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September 18th, 2019


Channel surfing isn’t exactly a phrase that makes much sense.  Certainly anyone who’s watched enough TV knows what it means:  flipping through channels somewhat aimlessly in search of something interesting to watch.  If we get overly pedantic, this is similar to what surfing is overall: waiting around on a floating board and occasionally taking interest in a passing wave and using it to go somewhere, then paddling back out to watch for more promising waves as unpromising waves move by.


But when we think of surfing we do not think of all the boring time spent merely floating and waiting.  We think only of the exhilarating thrill that comes with the right wave, catching it and flying along on as it grows to a crisp edge before curling in on itself.


If we take the whole activity of surfing, we can pose a a simple and easy question:


Would it be a good idea to try and catch every single wave that comes our way?


No, the reasons are obvious: the small, weak waves won’t result in much of a ride.  And – more importantly – we’ll miss the opportunity to catch bigger waves because we’ll be busy paddling back out to the right place.



This description of surfing is useful because waves are very much like thoughts in the ocean of consciousness that we experience.


A thought pops up and before we know it, whole minutes have passed before we ‘snap out of it’ and come back to the present moment.


What was I doing?  Oh yea…  is often the following thought.  And it functions very much like the surfer paddling back out to catch another wave.


Here’s the catch where the analogy turns ripe:


With thoughts, we try to surf every thought that comes our way.


At least, this is what happens for the most of the time for people who do not have a meditation practice. 


The analogy extends further when we return to the reason why surfers don’t try to take every wave: they don’t want to miss out on better waves because they’re busy trying to surf a weak small wave.


This same reasoning can be applied to the very thoughts that we have.


The more time we spend entertaining a particular thought or line of thinking, the less opportunity we have to happen across a more productive thought.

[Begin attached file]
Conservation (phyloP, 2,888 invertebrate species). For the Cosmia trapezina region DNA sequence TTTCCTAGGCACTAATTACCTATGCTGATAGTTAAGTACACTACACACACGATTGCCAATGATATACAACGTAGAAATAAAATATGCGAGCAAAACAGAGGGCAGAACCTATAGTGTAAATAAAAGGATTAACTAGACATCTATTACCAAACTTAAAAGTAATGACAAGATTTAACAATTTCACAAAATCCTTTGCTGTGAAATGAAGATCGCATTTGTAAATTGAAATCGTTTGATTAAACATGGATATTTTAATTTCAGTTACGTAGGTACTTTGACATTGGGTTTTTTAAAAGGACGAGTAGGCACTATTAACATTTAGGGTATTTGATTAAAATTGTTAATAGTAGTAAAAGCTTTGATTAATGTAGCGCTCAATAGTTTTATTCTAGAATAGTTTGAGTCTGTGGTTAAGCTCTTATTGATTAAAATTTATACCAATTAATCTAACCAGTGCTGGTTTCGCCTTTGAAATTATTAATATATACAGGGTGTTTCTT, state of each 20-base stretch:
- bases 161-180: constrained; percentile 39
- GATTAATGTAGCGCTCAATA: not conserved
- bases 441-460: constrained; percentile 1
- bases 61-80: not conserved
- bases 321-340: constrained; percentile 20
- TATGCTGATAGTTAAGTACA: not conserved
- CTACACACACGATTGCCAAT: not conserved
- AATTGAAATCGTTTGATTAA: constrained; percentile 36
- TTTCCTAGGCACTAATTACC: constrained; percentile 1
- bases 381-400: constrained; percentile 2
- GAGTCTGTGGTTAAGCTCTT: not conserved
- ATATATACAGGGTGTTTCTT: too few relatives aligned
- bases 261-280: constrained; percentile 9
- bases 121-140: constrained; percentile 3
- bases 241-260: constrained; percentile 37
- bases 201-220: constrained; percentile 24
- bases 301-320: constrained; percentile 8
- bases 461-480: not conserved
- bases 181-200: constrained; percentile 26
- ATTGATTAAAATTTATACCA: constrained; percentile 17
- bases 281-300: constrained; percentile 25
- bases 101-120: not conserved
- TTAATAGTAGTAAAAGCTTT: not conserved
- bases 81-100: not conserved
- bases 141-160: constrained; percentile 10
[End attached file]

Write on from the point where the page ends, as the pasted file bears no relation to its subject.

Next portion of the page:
This might at first sound a bit odd, but since we have a finite amount of time alive, then there is a finite number of thoughts that we can have and explore.


Just as you only get a certain number of years on this planet, you also only get a certain number of thoughts.


Now, to be sure, that number can be drastically different depending on the mental strategy that we employ.  If we spend years perseverating over negative thoughts, then we are literally having fewer thoughts because we are only riding the wave of these negative thoughts over and over. 


However, with a meditation practice, particularly a practice that orbits the frame work generally described as ‘mindfulness’ or vipassina, we gain the ability to choose what to do with a thought when it pops up.  We gain the ability to stop spending time with a thought by taking a step back, and letting it dissolve in the same way that a surfer lets an unpromising wave pass by. 


Even though this might sound straight-forward and obvious, this is a deceptively subtle concept for those who don’t meditate, because without the trained ability to take that ‘step-back’ from one’s own mind, it’s impossible to notice any difference between riding a wave, and letting it pass by, because both constitute an experience of living.



We can bring back the concept of channel surfing with TV to elucidate the point a little further.  It would be odd to simply turn on the TV and simply watch whatever station it’s on without ever having a thought of changing the channel to see if there’s something better on.  That’s why we channel surf.  But without a mindful ability to pause and observe the nature of our own mind, this is exactly what people do – they simply go along with whatever thought pops up.  The alternative requires training and one of the first tools that becomes available through meditation is the ability to let go of less useful trains of thought.


In the analogy of surfing this ability would be like surfing a small boring wave, realizing it, and then instantly teleporting back to the spot where you have the opportunity to catch a great wave.


In short, you only have as many great thoughts as you make room for.  Inevitably this means letting go of as many useless thoughts as possible as they pop up. And given the fact that much thinking is habitual, it’s crucial to develop this ability because there’s probably a lot of useless thought to slag through before a golden shining thought comes undulating through our conscious experience.


Breaking a habitual thought pattern is ultimately the practice of letting it go, and continually letting it pass by every time it crops up.


This leaves us free to thought surf just like we channel surf, in order to find some better thought that can inspire some better action, that can ultimately lead to a better life.

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